Simon Warner, Head of Global Fixed Income, offers his global view of Fixed Income markets, and insights into AMP Capital’s portfolio positioning.
Portfolio strategy and outlook
The global economy and bond markets are at an extremely interesting juncture. Most observers still refer to the ‘recovery’ in the US but with the unemployment rate close to cyclical lows and wage pressure slowly growing, it hardly seems like the right term. Europe is in ‘recovery’ but it is a fragile one with many of the structural issues around growth and the sustainability of the Eurozone still unaddressed. China is in the midst of a structural slowdown with a long-term challenge to rebalance to a sustainable economic model. This period of rebalancing is fraught with danger. Japan meanwhile is still stuck with a persistent deflationary mindset.
Headline inflation is very low everywhere but core measures are closer to averages. Some economies like the US look close to capacity but the ongoing commodity oversupply and deflationary forces from emerging markets make widespread inflation pressure feel unlikely. Real growth is sluggish too and this low nominal growth world puts pressure on high nominal debt loads.
Meanwhile, credit markets are full of powerful but conflicting forces too. Valuation is more attractive than a few months ago and policy is still supportive, but the risk of commodity-related default is real and disruption is challenging many established business models. We are fortunate in these parts of the cycle to have such a well-resourced and credentialed credit research team. We deeply believe in the value of fundamental credit research and this point in the cycle is where name selection is most critical.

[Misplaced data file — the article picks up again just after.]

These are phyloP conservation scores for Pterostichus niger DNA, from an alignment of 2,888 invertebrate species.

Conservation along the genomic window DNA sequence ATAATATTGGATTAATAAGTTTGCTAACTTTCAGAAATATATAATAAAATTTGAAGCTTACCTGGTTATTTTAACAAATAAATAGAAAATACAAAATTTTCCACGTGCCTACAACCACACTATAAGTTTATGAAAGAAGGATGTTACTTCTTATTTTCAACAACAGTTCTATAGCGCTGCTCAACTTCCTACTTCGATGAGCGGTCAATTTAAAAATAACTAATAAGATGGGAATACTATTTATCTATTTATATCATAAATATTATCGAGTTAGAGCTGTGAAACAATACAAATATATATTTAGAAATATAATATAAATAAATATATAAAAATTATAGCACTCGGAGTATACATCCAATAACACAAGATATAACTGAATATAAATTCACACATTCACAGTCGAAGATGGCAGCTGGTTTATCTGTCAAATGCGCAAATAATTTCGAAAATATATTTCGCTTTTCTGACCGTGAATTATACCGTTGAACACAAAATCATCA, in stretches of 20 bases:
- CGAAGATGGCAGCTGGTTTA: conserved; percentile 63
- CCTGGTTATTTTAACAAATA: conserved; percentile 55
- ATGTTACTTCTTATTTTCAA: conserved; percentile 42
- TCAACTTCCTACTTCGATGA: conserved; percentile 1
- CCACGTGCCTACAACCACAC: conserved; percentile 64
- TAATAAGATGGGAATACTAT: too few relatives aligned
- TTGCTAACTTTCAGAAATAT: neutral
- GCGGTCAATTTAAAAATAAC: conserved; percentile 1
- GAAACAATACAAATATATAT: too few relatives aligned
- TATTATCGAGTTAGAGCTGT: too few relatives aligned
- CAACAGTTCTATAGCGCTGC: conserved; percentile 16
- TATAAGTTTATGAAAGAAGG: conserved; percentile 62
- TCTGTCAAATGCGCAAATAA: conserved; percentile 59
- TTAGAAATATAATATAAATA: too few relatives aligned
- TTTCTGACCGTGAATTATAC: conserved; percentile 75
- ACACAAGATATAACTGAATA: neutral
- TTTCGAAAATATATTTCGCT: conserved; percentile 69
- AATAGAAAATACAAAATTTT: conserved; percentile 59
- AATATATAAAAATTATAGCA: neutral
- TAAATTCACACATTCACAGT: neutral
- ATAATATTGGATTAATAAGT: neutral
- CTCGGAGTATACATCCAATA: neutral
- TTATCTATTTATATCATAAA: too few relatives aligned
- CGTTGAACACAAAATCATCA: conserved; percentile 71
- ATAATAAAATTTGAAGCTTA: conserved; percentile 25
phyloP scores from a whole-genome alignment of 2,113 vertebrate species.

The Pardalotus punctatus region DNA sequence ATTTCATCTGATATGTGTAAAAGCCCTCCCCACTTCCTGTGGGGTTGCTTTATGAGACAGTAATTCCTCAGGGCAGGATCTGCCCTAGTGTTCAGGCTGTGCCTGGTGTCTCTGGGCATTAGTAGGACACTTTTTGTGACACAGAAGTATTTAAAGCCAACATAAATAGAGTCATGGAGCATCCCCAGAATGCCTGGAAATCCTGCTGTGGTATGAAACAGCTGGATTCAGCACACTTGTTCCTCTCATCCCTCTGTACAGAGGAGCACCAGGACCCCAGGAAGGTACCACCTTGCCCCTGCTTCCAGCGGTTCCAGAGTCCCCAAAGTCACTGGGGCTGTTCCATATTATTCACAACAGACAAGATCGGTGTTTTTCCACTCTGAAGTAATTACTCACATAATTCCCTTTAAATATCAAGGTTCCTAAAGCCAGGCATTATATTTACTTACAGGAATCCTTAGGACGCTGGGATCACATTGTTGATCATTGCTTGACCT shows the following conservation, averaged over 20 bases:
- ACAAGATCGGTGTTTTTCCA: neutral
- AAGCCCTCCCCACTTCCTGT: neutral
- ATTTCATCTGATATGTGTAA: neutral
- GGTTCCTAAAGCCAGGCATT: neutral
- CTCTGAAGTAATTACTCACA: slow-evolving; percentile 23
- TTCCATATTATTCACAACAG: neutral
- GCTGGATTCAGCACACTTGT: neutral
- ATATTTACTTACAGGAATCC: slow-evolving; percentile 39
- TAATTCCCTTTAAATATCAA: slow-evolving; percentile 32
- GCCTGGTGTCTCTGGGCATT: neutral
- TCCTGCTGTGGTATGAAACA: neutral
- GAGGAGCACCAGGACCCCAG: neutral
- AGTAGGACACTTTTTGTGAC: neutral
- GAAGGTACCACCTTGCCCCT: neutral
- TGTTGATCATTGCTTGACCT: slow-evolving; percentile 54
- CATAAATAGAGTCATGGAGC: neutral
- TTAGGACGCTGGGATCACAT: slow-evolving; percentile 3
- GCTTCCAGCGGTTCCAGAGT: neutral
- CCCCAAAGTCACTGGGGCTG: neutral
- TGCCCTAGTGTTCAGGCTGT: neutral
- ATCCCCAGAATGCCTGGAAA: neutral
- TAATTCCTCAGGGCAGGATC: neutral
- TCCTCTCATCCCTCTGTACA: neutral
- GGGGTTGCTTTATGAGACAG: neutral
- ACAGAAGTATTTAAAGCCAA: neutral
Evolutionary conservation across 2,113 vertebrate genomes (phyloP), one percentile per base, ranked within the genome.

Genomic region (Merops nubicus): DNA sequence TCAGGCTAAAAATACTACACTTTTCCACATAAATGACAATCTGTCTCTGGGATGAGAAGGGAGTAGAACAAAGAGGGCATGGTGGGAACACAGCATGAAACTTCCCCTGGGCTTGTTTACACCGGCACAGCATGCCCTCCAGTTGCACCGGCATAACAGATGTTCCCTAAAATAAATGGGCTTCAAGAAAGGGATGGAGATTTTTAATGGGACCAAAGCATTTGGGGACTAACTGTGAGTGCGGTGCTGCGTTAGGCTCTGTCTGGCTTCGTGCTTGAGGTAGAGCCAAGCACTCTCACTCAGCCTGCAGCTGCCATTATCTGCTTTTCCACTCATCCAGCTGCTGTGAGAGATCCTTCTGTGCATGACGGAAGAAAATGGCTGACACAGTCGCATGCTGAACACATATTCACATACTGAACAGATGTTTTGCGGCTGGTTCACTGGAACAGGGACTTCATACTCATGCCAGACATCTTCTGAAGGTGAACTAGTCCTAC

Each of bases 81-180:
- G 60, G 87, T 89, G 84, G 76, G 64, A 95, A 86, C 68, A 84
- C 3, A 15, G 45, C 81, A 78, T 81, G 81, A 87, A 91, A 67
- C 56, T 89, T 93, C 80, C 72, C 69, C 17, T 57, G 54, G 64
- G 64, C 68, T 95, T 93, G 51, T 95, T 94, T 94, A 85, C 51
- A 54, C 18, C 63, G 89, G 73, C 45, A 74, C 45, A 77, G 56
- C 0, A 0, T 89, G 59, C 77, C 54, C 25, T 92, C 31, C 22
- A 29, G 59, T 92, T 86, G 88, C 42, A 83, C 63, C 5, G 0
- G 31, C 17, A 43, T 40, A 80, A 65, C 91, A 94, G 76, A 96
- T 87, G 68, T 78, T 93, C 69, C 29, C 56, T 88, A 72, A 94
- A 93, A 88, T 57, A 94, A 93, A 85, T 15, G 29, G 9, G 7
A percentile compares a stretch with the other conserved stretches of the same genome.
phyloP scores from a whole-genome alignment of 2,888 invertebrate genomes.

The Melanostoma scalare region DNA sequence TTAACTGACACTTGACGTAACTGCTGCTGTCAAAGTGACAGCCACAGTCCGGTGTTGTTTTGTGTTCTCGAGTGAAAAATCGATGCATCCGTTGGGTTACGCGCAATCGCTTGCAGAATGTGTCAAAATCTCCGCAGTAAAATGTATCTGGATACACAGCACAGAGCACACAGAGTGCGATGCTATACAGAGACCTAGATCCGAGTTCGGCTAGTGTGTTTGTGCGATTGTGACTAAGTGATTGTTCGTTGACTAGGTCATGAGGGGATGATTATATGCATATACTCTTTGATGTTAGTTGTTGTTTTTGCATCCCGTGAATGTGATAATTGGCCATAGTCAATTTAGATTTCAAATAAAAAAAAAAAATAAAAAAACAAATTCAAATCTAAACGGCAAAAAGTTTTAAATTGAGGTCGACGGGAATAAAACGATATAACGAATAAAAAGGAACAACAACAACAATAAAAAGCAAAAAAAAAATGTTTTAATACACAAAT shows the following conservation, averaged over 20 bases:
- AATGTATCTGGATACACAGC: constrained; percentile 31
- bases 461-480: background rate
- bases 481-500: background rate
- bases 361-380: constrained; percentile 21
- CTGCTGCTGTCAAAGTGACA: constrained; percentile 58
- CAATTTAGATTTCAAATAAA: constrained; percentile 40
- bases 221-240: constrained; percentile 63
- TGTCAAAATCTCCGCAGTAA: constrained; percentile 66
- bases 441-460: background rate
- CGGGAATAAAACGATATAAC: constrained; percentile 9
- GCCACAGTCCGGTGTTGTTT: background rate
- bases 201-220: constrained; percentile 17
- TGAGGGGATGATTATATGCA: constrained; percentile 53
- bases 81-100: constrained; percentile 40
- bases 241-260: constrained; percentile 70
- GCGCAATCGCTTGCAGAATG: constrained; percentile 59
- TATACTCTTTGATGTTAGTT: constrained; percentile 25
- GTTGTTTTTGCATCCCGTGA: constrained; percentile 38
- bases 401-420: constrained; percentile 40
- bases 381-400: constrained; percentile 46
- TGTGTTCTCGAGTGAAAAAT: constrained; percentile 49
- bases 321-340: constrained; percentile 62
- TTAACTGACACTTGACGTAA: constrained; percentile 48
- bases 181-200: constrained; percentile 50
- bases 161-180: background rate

These cross currents are hard to navigate and as ever in these instances we rely on our investment process. In credit we had hedged the bulk of our aggregate risk in Q2 2015. As spreads have widened we lifted these hedges. Our portfolios have benefited as a result of these hedges but have not been immune from name-specific risk and more commodity exposure than would have been ideal. I see value in credit spreads at these levels and we are overweight.
On duration the story is tough. Australia is in the middle of the emerging markets / commodity turbulence and I still expect the Reserve Bank of Australia will have to provide further support to the economy next year. Valuation is more favourable to that view now with about half a rate cut priced into the front end of the curve. However, the global duration outlook is less clear with base effects due to unwind from headline inflation in coming months. This is likely to see deflationary risk unwound which will out pressure on long end yields to rise.